Duties of a Promoter
The following are the important duties and liabilities of a promoter:
1. Duty to Disclose
The promoter is under a duty to disclose fully all the material facts relating to the formation of a company.
2. Not to Make any Secret Profit
The promoter, as a rule, should not make any secret profit at the expense of the company, which is being promoted by him.
3. Duty to Give Benefits of Negotiations to the Company
The promoter, as soon as he starts to act for the formation of the proposed company should give to the company the benefit of all negotiations or contracts entered into by him in respect of the company.
4. Not to make Unfair Use of his Position
The promoter enjoys extensive powers. Therefore, he should not make unfair use of his position or the powers vested in him. Any unfair exercise of power shall render him liable to the company.
Extent of the Liability of Promoters
A promoter of a company is answerable for all wrongs he has committed. He is liable not only to the company but also to third parties. Even if he dies, his death cannot relieve his estate from this liability.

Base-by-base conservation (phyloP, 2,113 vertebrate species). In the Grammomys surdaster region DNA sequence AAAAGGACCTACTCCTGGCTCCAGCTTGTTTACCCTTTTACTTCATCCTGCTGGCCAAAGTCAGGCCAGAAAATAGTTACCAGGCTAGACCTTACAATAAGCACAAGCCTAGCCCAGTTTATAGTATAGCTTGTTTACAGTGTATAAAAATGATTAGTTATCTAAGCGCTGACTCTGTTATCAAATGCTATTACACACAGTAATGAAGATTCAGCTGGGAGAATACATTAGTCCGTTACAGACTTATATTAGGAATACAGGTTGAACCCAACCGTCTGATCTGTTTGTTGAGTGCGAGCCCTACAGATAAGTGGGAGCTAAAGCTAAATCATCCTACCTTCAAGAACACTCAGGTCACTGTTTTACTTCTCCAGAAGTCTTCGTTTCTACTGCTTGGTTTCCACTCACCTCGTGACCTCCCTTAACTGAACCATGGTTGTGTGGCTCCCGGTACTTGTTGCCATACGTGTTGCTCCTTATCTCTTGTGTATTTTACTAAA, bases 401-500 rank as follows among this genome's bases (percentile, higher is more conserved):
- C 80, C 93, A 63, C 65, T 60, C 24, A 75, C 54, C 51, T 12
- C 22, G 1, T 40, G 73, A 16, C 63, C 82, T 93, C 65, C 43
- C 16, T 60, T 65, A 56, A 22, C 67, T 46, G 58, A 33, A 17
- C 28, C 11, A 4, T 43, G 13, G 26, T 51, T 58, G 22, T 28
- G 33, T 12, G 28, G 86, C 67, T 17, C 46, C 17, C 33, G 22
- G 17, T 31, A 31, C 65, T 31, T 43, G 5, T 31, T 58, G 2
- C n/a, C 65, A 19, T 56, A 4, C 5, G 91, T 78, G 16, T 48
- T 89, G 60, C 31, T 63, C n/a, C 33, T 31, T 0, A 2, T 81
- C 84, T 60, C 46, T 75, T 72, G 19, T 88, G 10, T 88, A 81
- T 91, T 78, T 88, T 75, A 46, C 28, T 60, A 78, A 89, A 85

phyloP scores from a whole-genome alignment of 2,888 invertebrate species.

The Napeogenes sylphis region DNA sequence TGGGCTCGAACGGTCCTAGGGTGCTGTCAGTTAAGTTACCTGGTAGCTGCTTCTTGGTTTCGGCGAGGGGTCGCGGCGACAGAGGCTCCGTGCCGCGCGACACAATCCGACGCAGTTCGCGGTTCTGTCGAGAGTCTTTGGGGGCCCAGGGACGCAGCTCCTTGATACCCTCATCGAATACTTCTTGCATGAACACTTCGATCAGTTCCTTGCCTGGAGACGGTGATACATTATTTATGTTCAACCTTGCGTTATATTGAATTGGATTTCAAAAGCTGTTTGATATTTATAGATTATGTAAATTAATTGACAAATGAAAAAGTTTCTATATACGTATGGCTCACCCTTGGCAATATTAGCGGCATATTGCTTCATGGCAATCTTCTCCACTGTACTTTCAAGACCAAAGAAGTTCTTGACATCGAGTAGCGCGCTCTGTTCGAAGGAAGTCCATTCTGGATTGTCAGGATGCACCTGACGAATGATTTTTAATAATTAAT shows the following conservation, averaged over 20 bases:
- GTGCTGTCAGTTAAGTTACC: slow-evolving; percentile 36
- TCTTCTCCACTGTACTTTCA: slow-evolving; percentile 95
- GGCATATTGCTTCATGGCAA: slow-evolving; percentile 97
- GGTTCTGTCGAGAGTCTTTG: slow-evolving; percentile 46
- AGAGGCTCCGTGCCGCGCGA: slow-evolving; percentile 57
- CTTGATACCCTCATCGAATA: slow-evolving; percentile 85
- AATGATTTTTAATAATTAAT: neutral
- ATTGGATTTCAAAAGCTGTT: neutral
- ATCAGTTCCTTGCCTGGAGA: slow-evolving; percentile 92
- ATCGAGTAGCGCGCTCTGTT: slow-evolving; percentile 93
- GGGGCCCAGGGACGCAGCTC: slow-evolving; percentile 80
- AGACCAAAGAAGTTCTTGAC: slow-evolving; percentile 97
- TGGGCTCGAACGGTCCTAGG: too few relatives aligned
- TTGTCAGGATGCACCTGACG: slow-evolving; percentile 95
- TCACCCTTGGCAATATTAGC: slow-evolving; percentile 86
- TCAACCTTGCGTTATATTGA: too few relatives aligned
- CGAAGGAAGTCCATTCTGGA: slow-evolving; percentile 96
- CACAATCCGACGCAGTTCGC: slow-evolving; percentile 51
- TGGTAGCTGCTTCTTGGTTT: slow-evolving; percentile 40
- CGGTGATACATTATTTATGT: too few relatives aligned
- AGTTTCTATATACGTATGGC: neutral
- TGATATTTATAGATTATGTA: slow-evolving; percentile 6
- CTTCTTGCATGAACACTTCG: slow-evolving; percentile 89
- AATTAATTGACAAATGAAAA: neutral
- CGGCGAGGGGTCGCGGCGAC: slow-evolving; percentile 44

Similarly, the insolvency or insanity of the promoter does not release him from his liability. In the event of winding up, the liquidator or a contributory can hold him liable for misfeasance. He can be examined either privately or publicly.
Remuneration to the Promoter
Strictly speaking, the promoter has no right to claim any remuneration. But in practice, the promoter is allowed to take reasonable remuneration for his services. Generally, he is paid in any one of the following ways:
1. He may be paid a lump sum in cash.
2. He may be given fully paid up shares in the company or partly in cash and partly in shares or debentures.
3. He may be paid a commission on the shares sold.
4. If he sells his own business he may be paid on the basis of the profit disclosed by him.
Limitations of Promotional Remuneration
The promoter has to apply to the Government for getting sanction of the promotional remuneration. The Government gives the sanction subject to the following limitations:
1. If a Managing Director manages the company, promotional remuneration should not exceed 1.5% of the estimated cost of the project.
2. If the Board manages the company, such remuneration should not exceed 10% of the estimated cost of the project.
3. The Government may ask the company to produce a list showing the details of expenses.